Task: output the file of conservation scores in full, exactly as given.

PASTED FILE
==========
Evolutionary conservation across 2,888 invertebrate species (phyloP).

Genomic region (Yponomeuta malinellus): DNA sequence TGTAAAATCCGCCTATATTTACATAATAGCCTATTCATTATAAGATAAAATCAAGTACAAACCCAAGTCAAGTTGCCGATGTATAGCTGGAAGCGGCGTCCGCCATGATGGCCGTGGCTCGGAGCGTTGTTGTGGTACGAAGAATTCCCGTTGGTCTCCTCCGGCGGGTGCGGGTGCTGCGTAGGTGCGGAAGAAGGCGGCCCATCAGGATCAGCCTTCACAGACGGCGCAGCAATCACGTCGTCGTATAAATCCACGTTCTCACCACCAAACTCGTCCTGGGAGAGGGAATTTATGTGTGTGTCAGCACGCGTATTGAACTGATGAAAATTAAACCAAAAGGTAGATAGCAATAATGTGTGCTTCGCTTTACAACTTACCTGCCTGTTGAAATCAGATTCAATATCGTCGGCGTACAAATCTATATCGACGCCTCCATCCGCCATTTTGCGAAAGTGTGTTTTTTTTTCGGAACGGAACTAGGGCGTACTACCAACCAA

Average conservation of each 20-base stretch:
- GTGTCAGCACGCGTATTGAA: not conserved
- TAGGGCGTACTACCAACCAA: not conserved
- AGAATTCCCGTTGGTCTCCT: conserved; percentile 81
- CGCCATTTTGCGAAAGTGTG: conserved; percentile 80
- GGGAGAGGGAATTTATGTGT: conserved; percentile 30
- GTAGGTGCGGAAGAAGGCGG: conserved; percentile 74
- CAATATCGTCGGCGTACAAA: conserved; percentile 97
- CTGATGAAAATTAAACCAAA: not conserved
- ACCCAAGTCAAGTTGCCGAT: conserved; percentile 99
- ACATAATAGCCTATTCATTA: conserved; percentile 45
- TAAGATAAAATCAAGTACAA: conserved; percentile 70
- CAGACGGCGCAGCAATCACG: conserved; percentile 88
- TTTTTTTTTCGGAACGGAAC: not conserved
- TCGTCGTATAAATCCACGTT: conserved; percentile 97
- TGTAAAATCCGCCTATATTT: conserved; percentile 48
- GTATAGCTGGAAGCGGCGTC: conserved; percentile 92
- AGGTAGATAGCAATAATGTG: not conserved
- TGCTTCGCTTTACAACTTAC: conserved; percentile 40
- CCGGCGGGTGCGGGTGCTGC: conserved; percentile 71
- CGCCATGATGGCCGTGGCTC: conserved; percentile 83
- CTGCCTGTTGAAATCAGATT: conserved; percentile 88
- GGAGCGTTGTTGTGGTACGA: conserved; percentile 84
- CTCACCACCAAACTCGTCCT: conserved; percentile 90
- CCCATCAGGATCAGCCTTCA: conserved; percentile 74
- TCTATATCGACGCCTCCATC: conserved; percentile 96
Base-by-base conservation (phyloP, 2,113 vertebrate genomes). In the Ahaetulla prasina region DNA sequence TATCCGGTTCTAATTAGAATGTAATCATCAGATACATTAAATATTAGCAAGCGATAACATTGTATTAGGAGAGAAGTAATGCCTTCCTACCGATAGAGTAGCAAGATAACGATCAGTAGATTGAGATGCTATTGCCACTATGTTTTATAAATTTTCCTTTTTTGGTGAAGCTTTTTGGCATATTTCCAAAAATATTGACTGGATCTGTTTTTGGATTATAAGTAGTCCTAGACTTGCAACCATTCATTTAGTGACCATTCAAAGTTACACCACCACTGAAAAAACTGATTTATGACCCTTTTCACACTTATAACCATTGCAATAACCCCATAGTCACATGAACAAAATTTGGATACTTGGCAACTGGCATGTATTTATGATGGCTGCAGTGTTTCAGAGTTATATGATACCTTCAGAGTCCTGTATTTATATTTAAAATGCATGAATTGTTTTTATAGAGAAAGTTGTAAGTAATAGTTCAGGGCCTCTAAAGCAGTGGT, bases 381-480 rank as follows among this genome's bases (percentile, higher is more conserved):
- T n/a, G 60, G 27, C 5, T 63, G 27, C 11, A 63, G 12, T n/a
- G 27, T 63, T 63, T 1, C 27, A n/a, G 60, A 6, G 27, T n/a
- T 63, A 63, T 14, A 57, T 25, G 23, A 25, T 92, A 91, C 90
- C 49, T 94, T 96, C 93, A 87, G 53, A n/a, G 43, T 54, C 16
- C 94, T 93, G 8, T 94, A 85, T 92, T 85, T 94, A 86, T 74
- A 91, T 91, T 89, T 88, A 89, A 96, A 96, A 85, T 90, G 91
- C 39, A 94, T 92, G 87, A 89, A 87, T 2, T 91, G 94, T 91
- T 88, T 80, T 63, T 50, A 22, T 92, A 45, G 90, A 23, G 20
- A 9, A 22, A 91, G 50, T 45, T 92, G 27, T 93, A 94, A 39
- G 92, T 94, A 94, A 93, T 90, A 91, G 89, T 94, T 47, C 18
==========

Evolutionary conservation across 2,888 invertebrate species (phyloP).

Genomic region (Yponomeuta malinellus): DNA sequence TGTAAAATCCGCCTATATTTACATAATAGCCTATTCATTATAAGATAAAATCAAGTACAAACCCAAGTCAAGTTGCCGATGTATAGCTGGAAGCGGCGTCCGCCATGATGGCCGTGGCTCGGAGCGTTGTTGTGGTACGAAGAATTCCCGTTGGTCTCCTCCGGCGGGTGCGGGTGCTGCGTAGGTGCGGAAGAAGGCGGCCCATCAGGATCAGCCTTCACAGACGGCGCAGCAATCACGTCGTCGTATAAATCCACGTTCTCACCACCAAACTCGTCCTGGGAGAGGGAATTTATGTGTGTGTCAGCACGCGTATTGAACTGATGAAAATTAAACCAAAAGGTAGATAGCAATAATGTGTGCTTCGCTTTACAACTTACCTGCCTGTTGAAATCAGATTCAATATCGTCGGCGTACAAATCTATATCGACGCCTCCATCCGCCATTTTGCGAAAGTGTGTTTTTTTTTCGGAACGGAACTAGGGCGTACTACCAACCAA

Average conservation of each 20-base stretch:
- GTGTCAGCACGCGTATTGAA: not conserved
- TAGGGCGTACTACCAACCAA: not conserved
- AGAATTCCCGTTGGTCTCCT: conserved; percentile 81
- CGCCATTTTGCGAAAGTGTG: conserved; percentile 80
- GGGAGAGGGAATTTATGTGT: conserved; percentile 30
- GTAGGTGCGGAAGAAGGCGG: conserved; percentile 74
- CAATATCGTCGGCGTACAAA: conserved; percentile 97
- CTGATGAAAATTAAACCAAA: not conserved
- ACCCAAGTCAAGTTGCCGAT: conserved; percentile 99
- ACATAATAGCCTATTCATTA: conserved; percentile 45
- TAAGATAAAATCAAGTACAA: conserved; percentile 70
- CAGACGGCGCAGCAATCACG: conserved; percentile 88
- TTTTTTTTTCGGAACGGAAC: not conserved
- TCGTCGTATAAATCCACGTT: conserved; percentile 97
- TGTAAAATCCGCCTATATTT: conserved; percentile 48
- GTATAGCTGGAAGCGGCGTC: conserved; percentile 92
- AGGTAGATAGCAATAATGTG: not conserved
- TGCTTCGCTTTACAACTTAC: conserved; percentile 40
- CCGGCGGGTGCGGGTGCTGC: conserved; percentile 71
- CGCCATGATGGCCGTGGCTC: conserved; percentile 83
- CTGCCTGTTGAAATCAGATT: conserved; percentile 88
- GGAGCGTTGTTGTGGTACGA: conserved; percentile 84
- CTCACCACCAAACTCGTCCT: conserved; percentile 90
- CCCATCAGGATCAGCCTTCA: conserved; percentile 74
- TCTATATCGACGCCTCCATC: conserved; percentile 96
Base-by-base conservation (phyloP, 2,113 vertebrate genomes). In the Ahaetulla prasina region DNA sequence TATCCGGTTCTAATTAGAATGTAATCATCAGATACATTAAATATTAGCAAGCGATAACATTGTATTAGGAGAGAAGTAATGCCTTCCTACCGATAGAGTAGCAAGATAACGATCAGTAGATTGAGATGCTATTGCCACTATGTTTTATAAATTTTCCTTTTTTGGTGAAGCTTTTTGGCATATTTCCAAAAATATTGACTGGATCTGTTTTTGGATTATAAGTAGTCCTAGACTTGCAACCATTCATTTAGTGACCATTCAAAGTTACACCACCACTGAAAAAACTGATTTATGACCCTTTTCACACTTATAACCATTGCAATAACCCCATAGTCACATGAACAAAATTTGGATACTTGGCAACTGGCATGTATTTATGATGGCTGCAGTGTTTCAGAGTTATATGATACCTTCAGAGTCCTGTATTTATATTTAAAATGCATGAATTGTTTTTATAGAGAAAGTTGTAAGTAATAGTTCAGGGCCTCTAAAGCAGTGGT, bases 381-480 rank as follows among this genome's bases (percentile, higher is more conserved):
- T n/a, G 60, G 27, C 5, T 63, G 27, C 11, A 63, G 12, T n/a
- G 27, T 63, T 63, T 1, C 27, A n/a, G 60, A 6, G 27, T n/a
- T 63, A 63, T 14, A 57, T 25, G 23, A 25, T 92, A 91, C 90
- C 49, T 94, T 96, C 93, A 87, G 53, A n/a, G 43, T 54, C 16
- C 94, T 93, G 8, T 94, A 85, T 92, T 85, T 94, A 86, T 74
- A 91, T 91, T 89, T 88, A 89, A 96, A 96, A 85, T 90, G 91
- C 39, A 94, T 92, G 87, A 89, A 87, T 2, T 91, G 94, T 91
- T 88, T 80, T 63, T 50, A 22, T 92, A 45, G 90, A 23, G 20
- A 9, A 22, A 91, G 50, T 45, T 92, G 27, T 93, A 94, A 39
- G 92, T 94, A 94, A 93, T 90, A 91, G 89, T 94, T 47, C 18